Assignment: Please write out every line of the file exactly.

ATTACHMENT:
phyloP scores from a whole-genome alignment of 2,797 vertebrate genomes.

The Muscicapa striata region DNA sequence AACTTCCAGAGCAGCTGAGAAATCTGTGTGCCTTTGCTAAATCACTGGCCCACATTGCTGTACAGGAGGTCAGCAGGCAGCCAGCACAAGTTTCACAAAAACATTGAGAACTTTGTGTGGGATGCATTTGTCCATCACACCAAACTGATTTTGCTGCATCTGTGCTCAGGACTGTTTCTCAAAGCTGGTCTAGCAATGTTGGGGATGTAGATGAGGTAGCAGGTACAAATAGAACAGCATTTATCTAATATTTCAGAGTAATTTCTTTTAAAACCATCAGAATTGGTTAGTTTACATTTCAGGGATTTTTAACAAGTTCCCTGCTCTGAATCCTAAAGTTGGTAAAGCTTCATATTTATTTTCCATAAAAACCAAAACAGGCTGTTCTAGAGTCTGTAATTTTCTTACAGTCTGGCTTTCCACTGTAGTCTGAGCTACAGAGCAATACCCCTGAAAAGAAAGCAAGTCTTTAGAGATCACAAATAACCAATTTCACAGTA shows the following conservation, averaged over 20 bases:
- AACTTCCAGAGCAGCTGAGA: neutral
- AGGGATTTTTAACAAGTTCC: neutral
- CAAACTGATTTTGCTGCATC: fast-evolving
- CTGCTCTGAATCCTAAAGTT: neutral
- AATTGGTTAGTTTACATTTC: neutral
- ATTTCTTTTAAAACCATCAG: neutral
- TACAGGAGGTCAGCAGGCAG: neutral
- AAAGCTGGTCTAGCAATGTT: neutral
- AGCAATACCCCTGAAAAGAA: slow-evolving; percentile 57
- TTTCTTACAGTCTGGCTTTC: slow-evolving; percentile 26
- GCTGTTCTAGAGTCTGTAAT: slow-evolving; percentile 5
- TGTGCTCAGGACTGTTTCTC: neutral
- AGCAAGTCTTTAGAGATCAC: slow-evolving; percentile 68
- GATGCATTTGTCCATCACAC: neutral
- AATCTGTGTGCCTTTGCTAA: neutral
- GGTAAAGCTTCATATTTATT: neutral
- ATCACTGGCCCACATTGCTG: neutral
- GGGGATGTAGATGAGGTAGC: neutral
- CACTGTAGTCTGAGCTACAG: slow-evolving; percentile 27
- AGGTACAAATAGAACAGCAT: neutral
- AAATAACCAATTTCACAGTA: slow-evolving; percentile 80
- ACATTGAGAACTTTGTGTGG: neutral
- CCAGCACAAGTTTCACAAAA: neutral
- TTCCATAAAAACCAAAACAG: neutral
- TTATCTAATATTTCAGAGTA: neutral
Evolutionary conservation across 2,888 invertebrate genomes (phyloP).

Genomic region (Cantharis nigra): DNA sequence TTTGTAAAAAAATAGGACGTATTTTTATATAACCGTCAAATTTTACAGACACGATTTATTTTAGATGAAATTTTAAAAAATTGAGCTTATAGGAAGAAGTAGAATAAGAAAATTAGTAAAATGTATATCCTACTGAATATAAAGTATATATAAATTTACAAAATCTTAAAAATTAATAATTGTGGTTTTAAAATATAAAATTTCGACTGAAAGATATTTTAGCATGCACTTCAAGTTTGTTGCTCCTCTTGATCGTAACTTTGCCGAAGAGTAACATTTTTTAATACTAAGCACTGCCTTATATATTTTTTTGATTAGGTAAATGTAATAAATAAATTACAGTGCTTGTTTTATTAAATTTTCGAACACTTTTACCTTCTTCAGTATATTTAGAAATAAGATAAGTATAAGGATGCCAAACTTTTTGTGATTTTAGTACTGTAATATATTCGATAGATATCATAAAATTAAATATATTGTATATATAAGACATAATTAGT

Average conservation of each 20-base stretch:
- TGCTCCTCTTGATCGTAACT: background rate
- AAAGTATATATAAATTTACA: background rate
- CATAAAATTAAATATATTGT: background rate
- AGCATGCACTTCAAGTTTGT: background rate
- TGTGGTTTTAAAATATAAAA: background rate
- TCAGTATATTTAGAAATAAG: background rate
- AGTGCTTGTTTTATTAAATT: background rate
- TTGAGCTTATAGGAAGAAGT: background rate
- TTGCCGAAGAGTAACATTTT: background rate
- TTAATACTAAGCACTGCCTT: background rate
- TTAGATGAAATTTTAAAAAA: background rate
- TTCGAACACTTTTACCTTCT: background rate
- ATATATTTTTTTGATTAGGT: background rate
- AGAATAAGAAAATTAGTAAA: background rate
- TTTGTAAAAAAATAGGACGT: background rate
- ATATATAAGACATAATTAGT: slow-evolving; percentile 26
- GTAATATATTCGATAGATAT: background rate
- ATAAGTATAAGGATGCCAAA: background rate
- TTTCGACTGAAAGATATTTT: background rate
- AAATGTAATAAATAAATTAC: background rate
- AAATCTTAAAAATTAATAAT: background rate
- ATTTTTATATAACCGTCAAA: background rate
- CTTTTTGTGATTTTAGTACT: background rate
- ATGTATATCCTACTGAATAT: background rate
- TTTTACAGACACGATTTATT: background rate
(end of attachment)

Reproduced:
phyloP scores from a whole-genome alignment of 2,797 vertebrate genomes.

The Muscicapa striata region DNA sequence AACTTCCAGAGCAGCTGAGAAATCTGTGTGCCTTTGCTAAATCACTGGCCCACATTGCTGTACAGGAGGTCAGCAGGCAGCCAGCACAAGTTTCACAAAAACATTGAGAACTTTGTGTGGGATGCATTTGTCCATCACACCAAACTGATTTTGCTGCATCTGTGCTCAGGACTGTTTCTCAAAGCTGGTCTAGCAATGTTGGGGATGTAGATGAGGTAGCAGGTACAAATAGAACAGCATTTATCTAATATTTCAGAGTAATTTCTTTTAAAACCATCAGAATTGGTTAGTTTACATTTCAGGGATTTTTAACAAGTTCCCTGCTCTGAATCCTAAAGTTGGTAAAGCTTCATATTTATTTTCCATAAAAACCAAAACAGGCTGTTCTAGAGTCTGTAATTTTCTTACAGTCTGGCTTTCCACTGTAGTCTGAGCTACAGAGCAATACCCCTGAAAAGAAAGCAAGTCTTTAGAGATCACAAATAACCAATTTCACAGTA shows the following conservation, averaged over 20 bases:
- AACTTCCAGAGCAGCTGAGA: neutral
- AGGGATTTTTAACAAGTTCC: neutral
- CAAACTGATTTTGCTGCATC: fast-evolving
- CTGCTCTGAATCCTAAAGTT: neutral
- AATTGGTTAGTTTACATTTC: neutral
- ATTTCTTTTAAAACCATCAG: neutral
- TACAGGAGGTCAGCAGGCAG: neutral
- AAAGCTGGTCTAGCAATGTT: neutral
- AGCAATACCCCTGAAAAGAA: slow-evolving; percentile 57
- TTTCTTACAGTCTGGCTTTC: slow-evolving; percentile 26
- GCTGTTCTAGAGTCTGTAAT: slow-evolving; percentile 5
- TGTGCTCAGGACTGTTTCTC: neutral
- AGCAAGTCTTTAGAGATCAC: slow-evolving; percentile 68
- GATGCATTTGTCCATCACAC: neutral
- AATCTGTGTGCCTTTGCTAA: neutral
- GGTAAAGCTTCATATTTATT: neutral
- ATCACTGGCCCACATTGCTG: neutral
- GGGGATGTAGATGAGGTAGC: neutral
- CACTGTAGTCTGAGCTACAG: slow-evolving; percentile 27
- AGGTACAAATAGAACAGCAT: neutral
- AAATAACCAATTTCACAGTA: slow-evolving; percentile 80
- ACATTGAGAACTTTGTGTGG: neutral
- CCAGCACAAGTTTCACAAAA: neutral
- TTCCATAAAAACCAAAACAG: neutral
- TTATCTAATATTTCAGAGTA: neutral
Evolutionary conservation across 2,888 invertebrate genomes (phyloP).

Genomic region (Cantharis nigra): DNA sequence TTTGTAAAAAAATAGGACGTATTTTTATATAACCGTCAAATTTTACAGACACGATTTATTTTAGATGAAATTTTAAAAAATTGAGCTTATAGGAAGAAGTAGAATAAGAAAATTAGTAAAATGTATATCCTACTGAATATAAAGTATATATAAATTTACAAAATCTTAAAAATTAATAATTGTGGTTTTAAAATATAAAATTTCGACTGAAAGATATTTTAGCATGCACTTCAAGTTTGTTGCTCCTCTTGATCGTAACTTTGCCGAAGAGTAACATTTTTTAATACTAAGCACTGCCTTATATATTTTTTTGATTAGGTAAATGTAATAAATAAATTACAGTGCTTGTTTTATTAAATTTTCGAACACTTTTACCTTCTTCAGTATATTTAGAAATAAGATAAGTATAAGGATGCCAAACTTTTTGTGATTTTAGTACTGTAATATATTCGATAGATATCATAAAATTAAATATATTGTATATATAAGACATAATTAGT

Average conservation of each 20-base stretch:
- TGCTCCTCTTGATCGTAACT: background rate
- AAAGTATATATAAATTTACA: background rate
- CATAAAATTAAATATATTGT: background rate
- AGCATGCACTTCAAGTTTGT: background rate
- TGTGGTTTTAAAATATAAAA: background rate
- TCAGTATATTTAGAAATAAG: background rate
- AGTGCTTGTTTTATTAAATT: background rate
- TTGAGCTTATAGGAAGAAGT: background rate
- TTGCCGAAGAGTAACATTTT: background rate
- TTAATACTAAGCACTGCCTT: background rate
- TTAGATGAAATTTTAAAAAA: background rate
- TTCGAACACTTTTACCTTCT: background rate
- ATATATTTTTTTGATTAGGT: background rate
- AGAATAAGAAAATTAGTAAA: background rate
- TTTGTAAAAAAATAGGACGT: background rate
- ATATATAAGACATAATTAGT: slow-evolving; percentile 26
- GTAATATATTCGATAGATAT: background rate
- ATAAGTATAAGGATGCCAAA: background rate
- TTTCGACTGAAAGATATTTT: background rate
- AAATGTAATAAATAAATTAC: background rate
- AAATCTTAAAAATTAATAAT: background rate
- ATTTTTATATAACCGTCAAA: background rate
- CTTTTTGTGATTTTAGTACT: background rate
- ATGTATATCCTACTGAATAT: background rate
- TTTTACAGACACGATTTATT: background rate